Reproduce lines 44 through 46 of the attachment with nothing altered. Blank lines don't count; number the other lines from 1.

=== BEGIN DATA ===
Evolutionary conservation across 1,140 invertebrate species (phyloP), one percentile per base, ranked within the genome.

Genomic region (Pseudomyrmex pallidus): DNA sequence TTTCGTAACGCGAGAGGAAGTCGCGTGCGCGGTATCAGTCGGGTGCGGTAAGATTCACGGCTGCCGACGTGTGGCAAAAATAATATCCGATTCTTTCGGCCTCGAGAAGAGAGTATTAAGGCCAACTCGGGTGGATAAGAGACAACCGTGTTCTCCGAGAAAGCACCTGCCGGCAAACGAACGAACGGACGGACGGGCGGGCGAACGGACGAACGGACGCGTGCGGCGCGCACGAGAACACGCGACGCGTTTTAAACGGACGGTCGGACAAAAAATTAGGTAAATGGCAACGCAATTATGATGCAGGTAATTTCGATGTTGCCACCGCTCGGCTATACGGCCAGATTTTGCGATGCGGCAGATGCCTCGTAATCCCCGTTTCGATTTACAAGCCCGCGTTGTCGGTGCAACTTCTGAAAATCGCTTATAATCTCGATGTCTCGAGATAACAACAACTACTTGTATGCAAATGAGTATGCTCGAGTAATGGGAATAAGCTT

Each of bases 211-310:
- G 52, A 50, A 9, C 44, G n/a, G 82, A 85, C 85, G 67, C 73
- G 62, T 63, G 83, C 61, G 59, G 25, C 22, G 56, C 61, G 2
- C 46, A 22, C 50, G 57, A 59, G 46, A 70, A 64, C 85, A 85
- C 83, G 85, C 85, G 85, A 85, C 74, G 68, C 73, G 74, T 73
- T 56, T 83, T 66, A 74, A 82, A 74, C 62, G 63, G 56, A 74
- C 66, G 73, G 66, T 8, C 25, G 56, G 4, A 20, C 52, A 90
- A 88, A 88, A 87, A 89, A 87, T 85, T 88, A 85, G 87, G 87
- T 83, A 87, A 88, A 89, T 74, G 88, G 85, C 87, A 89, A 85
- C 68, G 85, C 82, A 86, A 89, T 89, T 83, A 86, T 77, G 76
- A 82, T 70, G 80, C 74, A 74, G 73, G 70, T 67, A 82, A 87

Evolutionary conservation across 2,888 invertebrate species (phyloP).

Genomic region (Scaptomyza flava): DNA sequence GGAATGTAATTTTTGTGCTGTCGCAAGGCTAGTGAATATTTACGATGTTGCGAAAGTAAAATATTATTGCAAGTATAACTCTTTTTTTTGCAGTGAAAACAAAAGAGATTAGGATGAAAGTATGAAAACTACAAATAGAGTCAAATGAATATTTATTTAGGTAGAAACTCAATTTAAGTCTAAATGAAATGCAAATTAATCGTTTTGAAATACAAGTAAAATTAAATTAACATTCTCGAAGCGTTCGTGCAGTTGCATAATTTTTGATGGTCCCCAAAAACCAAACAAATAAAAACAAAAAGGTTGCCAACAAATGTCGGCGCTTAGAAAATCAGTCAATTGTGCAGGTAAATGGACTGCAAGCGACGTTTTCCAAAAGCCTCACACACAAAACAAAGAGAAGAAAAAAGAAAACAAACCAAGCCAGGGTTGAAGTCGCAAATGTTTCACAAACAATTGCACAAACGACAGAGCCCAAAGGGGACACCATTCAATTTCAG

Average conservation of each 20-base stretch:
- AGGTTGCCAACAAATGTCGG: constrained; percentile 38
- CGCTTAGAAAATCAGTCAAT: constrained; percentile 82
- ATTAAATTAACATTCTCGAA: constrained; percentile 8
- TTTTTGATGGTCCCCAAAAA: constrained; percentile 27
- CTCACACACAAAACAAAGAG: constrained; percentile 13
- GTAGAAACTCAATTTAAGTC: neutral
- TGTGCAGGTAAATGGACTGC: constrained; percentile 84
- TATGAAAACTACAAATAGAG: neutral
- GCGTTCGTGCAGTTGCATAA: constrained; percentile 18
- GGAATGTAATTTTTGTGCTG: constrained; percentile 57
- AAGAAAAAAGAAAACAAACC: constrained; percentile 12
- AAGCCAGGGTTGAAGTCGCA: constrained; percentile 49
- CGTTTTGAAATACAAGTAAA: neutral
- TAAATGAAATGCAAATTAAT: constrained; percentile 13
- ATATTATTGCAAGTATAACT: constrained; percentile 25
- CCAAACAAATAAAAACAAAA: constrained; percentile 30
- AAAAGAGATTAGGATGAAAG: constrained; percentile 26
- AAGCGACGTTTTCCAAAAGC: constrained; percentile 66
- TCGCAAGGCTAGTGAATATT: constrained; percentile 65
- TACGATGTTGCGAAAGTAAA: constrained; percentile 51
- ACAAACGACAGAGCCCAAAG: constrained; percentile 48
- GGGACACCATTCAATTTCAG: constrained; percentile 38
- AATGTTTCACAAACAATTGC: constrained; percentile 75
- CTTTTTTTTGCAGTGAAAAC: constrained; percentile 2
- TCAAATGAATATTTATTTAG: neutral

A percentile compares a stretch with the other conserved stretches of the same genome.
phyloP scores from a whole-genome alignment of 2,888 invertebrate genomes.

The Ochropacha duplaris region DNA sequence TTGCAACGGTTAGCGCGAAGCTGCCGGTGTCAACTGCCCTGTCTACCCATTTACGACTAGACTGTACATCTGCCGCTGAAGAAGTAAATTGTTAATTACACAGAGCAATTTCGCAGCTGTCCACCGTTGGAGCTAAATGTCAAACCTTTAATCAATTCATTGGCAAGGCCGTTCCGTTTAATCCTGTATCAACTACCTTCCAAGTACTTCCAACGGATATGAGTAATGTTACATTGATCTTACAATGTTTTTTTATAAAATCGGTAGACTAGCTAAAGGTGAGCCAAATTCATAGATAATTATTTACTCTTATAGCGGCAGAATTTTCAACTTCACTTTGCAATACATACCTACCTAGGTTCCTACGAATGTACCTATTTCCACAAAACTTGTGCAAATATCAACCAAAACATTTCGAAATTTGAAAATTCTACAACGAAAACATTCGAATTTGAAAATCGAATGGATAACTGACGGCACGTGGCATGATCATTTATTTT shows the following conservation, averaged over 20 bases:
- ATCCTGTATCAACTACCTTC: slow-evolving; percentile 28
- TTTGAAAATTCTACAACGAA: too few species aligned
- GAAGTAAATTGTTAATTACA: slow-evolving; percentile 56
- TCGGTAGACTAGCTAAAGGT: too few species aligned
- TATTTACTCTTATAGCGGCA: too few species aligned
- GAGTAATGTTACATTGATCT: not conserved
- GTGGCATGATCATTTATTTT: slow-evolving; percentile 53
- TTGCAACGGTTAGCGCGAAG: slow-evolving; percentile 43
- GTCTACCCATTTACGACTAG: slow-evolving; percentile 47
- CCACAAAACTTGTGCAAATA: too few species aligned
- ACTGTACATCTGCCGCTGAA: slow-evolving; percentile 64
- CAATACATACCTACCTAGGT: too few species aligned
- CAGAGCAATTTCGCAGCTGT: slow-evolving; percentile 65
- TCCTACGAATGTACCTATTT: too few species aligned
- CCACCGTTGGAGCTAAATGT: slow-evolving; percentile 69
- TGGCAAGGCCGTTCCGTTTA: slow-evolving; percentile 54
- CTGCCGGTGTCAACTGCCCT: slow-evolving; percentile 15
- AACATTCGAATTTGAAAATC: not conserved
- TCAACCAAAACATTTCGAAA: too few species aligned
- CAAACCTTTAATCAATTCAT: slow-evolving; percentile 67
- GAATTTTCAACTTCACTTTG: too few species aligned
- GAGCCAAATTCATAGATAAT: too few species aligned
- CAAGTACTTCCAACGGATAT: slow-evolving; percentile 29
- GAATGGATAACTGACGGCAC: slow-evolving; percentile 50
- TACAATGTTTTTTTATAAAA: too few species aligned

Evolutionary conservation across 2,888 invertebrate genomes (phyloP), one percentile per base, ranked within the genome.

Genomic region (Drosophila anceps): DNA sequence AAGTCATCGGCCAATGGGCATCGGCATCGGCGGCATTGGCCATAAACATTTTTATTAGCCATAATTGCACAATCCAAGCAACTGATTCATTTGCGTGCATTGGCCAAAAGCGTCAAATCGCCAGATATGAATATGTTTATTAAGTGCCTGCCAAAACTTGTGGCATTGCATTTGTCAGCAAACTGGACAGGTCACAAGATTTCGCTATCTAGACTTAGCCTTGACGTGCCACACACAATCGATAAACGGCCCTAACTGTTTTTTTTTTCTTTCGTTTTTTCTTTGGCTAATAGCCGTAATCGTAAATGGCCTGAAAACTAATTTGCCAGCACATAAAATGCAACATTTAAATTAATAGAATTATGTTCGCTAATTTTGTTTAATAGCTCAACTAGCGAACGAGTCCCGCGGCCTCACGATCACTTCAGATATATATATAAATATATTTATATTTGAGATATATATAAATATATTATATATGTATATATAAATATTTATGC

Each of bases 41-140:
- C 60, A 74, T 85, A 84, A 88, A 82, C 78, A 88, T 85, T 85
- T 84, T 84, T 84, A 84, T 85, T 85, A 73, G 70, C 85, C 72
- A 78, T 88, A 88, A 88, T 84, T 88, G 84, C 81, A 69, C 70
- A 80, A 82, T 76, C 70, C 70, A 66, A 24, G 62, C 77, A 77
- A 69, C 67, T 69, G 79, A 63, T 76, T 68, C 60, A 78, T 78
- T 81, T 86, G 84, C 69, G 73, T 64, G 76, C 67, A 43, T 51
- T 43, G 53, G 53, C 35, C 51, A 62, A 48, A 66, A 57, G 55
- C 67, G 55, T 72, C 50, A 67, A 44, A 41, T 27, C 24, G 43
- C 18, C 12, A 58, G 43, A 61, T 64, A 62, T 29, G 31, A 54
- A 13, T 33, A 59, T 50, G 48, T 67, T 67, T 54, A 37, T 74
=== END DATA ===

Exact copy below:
The Ochropacha duplaris region DNA sequence TTGCAACGGTTAGCGCGAAGCTGCCGGTGTCAACTGCCCTGTCTACCCATTTACGACTAGACTGTACATCTGCCGCTGAAGAAGTAAATTGTTAATTACACAGAGCAATTTCGCAGCTGTCCACCGTTGGAGCTAAATGTCAAACCTTTAATCAATTCATTGGCAAGGCCGTTCCGTTTAATCCTGTATCAACTACCTTCCAAGTACTTCCAACGGATATGAGTAATGTTACATTGATCTTACAATGTTTTTTTATAAAATCGGTAGACTAGCTAAAGGTGAGCCAAATTCATAGATAATTATTTACTCTTATAGCGGCAGAATTTTCAACTTCACTTTGCAATACATACCTACCTAGGTTCCTACGAATGTACCTATTTCCACAAAACTTGTGCAAATATCAACCAAAACATTTCGAAATTTGAAAATTCTACAACGAAAACATTCGAATTTGAAAATCGAATGGATAACTGACGGCACGTGGCATGATCATTTATTTT shows the following conservation, averaged over 20 bases:
- ATCCTGTATCAACTACCTTC: slow-evolving; percentile 28
- TTTGAAAATTCTACAACGAA: too few species aligned